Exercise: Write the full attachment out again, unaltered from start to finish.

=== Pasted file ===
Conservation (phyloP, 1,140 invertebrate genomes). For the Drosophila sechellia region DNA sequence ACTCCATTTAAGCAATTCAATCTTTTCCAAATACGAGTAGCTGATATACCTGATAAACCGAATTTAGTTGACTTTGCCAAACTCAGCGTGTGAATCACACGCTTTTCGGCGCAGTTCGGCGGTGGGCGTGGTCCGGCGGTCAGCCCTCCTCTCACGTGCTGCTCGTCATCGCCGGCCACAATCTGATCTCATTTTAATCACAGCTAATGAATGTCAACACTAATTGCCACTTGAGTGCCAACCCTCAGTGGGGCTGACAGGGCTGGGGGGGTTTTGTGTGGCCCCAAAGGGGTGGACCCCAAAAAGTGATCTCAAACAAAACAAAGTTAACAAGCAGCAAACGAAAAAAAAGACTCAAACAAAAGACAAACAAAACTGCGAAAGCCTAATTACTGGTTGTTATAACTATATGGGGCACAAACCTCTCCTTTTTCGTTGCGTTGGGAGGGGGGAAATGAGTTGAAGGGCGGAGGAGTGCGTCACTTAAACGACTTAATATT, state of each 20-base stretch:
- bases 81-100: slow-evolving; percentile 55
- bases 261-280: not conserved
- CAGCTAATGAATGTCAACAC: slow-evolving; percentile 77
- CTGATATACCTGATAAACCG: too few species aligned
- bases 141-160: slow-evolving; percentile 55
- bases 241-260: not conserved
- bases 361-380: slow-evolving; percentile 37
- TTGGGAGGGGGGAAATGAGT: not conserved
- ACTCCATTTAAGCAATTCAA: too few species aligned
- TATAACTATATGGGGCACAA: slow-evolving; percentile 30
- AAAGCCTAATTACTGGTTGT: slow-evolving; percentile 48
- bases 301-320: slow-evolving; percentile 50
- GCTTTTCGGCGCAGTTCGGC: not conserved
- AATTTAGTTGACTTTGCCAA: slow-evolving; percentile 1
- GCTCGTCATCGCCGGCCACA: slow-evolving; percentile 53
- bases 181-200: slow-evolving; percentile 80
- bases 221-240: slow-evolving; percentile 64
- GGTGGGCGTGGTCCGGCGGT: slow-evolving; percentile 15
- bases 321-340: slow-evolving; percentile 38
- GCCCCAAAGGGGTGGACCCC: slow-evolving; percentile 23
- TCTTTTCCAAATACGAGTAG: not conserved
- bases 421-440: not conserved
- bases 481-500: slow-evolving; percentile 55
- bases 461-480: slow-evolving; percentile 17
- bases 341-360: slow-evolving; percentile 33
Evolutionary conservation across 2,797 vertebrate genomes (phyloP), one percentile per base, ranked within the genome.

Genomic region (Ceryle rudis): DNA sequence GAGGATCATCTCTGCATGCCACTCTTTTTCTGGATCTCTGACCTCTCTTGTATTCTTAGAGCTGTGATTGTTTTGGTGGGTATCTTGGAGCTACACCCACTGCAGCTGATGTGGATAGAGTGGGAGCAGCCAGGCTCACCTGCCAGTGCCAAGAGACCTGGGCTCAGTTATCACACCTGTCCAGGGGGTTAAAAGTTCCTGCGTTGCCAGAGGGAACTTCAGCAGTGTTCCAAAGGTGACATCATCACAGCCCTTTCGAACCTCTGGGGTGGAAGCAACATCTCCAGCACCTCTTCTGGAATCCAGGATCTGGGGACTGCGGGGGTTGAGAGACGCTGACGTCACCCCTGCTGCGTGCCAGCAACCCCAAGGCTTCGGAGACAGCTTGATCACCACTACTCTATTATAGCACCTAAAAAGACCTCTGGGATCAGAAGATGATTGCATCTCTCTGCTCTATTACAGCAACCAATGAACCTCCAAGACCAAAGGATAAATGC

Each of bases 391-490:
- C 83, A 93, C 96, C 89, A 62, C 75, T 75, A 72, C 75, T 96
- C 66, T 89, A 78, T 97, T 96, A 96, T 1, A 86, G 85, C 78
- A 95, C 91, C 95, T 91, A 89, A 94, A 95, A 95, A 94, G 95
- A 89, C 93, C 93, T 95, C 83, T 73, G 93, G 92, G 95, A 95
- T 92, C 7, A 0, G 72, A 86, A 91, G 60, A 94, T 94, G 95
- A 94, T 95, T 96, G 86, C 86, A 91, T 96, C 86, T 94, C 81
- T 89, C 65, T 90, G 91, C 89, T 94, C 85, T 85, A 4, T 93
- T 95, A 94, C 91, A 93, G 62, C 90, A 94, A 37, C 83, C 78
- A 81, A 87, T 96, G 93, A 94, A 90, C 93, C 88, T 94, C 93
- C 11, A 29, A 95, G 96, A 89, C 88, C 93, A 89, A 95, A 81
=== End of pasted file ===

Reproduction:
Conservation (phyloP, 1,140 invertebrate genomes). For the Drosophila sechellia region DNA sequence ACTCCATTTAAGCAATTCAATCTTTTCCAAATACGAGTAGCTGATATACCTGATAAACCGAATTTAGTTGACTTTGCCAAACTCAGCGTGTGAATCACACGCTTTTCGGCGCAGTTCGGCGGTGGGCGTGGTCCGGCGGTCAGCCCTCCTCTCACGTGCTGCTCGTCATCGCCGGCCACAATCTGATCTCATTTTAATCACAGCTAATGAATGTCAACACTAATTGCCACTTGAGTGCCAACCCTCAGTGGGGCTGACAGGGCTGGGGGGGTTTTGTGTGGCCCCAAAGGGGTGGACCCCAAAAAGTGATCTCAAACAAAACAAAGTTAACAAGCAGCAAACGAAAAAAAAGACTCAAACAAAAGACAAACAAAACTGCGAAAGCCTAATTACTGGTTGTTATAACTATATGGGGCACAAACCTCTCCTTTTTCGTTGCGTTGGGAGGGGGGAAATGAGTTGAAGGGCGGAGGAGTGCGTCACTTAAACGACTTAATATT, state of each 20-base stretch:
- bases 81-100: slow-evolving; percentile 55
- bases 261-280: not conserved
- CAGCTAATGAATGTCAACAC: slow-evolving; percentile 77
- CTGATATACCTGATAAACCG: too few species aligned
- bases 141-160: slow-evolving; percentile 55
- bases 241-260: not conserved
- bases 361-380: slow-evolving; percentile 37
- TTGGGAGGGGGGAAATGAGT: not conserved
- ACTCCATTTAAGCAATTCAA: too few species aligned
- TATAACTATATGGGGCACAA: slow-evolving; percentile 30
- AAAGCCTAATTACTGGTTGT: slow-evolving; percentile 48
- bases 301-320: slow-evolving; percentile 50
- GCTTTTCGGCGCAGTTCGGC: not conserved
- AATTTAGTTGACTTTGCCAA: slow-evolving; percentile 1
- GCTCGTCATCGCCGGCCACA: slow-evolving; percentile 53
- bases 181-200: slow-evolving; percentile 80
- bases 221-240: slow-evolving; percentile 64
- GGTGGGCGTGGTCCGGCGGT: slow-evolving; percentile 15
- bases 321-340: slow-evolving; percentile 38
- GCCCCAAAGGGGTGGACCCC: slow-evolving; percentile 23
- TCTTTTCCAAATACGAGTAG: not conserved
- bases 421-440: not conserved
- bases 481-500: slow-evolving; percentile 55
- bases 461-480: slow-evolving; percentile 17
- bases 341-360: slow-evolving; percentile 33
Evolutionary conservation across 2,797 vertebrate genomes (phyloP), one percentile per base, ranked within the genome.

Genomic region (Ceryle rudis): DNA sequence GAGGATCATCTCTGCATGCCACTCTTTTTCTGGATCTCTGACCTCTCTTGTATTCTTAGAGCTGTGATTGTTTTGGTGGGTATCTTGGAGCTACACCCACTGCAGCTGATGTGGATAGAGTGGGAGCAGCCAGGCTCACCTGCCAGTGCCAAGAGACCTGGGCTCAGTTATCACACCTGTCCAGGGGGTTAAAAGTTCCTGCGTTGCCAGAGGGAACTTCAGCAGTGTTCCAAAGGTGACATCATCACAGCCCTTTCGAACCTCTGGGGTGGAAGCAACATCTCCAGCACCTCTTCTGGAATCCAGGATCTGGGGACTGCGGGGGTTGAGAGACGCTGACGTCACCCCTGCTGCGTGCCAGCAACCCCAAGGCTTCGGAGACAGCTTGATCACCACTACTCTATTATAGCACCTAAAAAGACCTCTGGGATCAGAAGATGATTGCATCTCTCTGCTCTATTACAGCAACCAATGAACCTCCAAGACCAAAGGATAAATGC

Each of bases 391-490:
- C 83, A 93, C 96, C 89, A 62, C 75, T 75, A 72, C 75, T 96
- C 66, T 89, A 78, T 97, T 96, A 96, T 1, A 86, G 85, C 78
- A 95, C 91, C 95, T 91, A 89, A 94, A 95, A 95, A 94, G 95
- A 89, C 93, C 93, T 95, C 83, T 73, G 93, G 92, G 95, A 95
- T 92, C 7, A 0, G 72, A 86, A 91, G 60, A 94, T 94, G 95
- A 94, T 95, T 96, G 86, C 86, A 91, T 96, C 86, T 94, C 81
- T 89, C 65, T 90, G 91, C 89, T 94, C 85, T 85, A 4, T 93
- T 95, A 94, C 91, A 93, G 62, C 90, A 94, A 37, C 83, C 78
- A 81, A 87, T 96, G 93, A 94, A 90, C 93, C 88, T 94, C 93
- C 11, A 29, A 95, G 96, A 89, C 88, C 93, A 89, A 95, A 81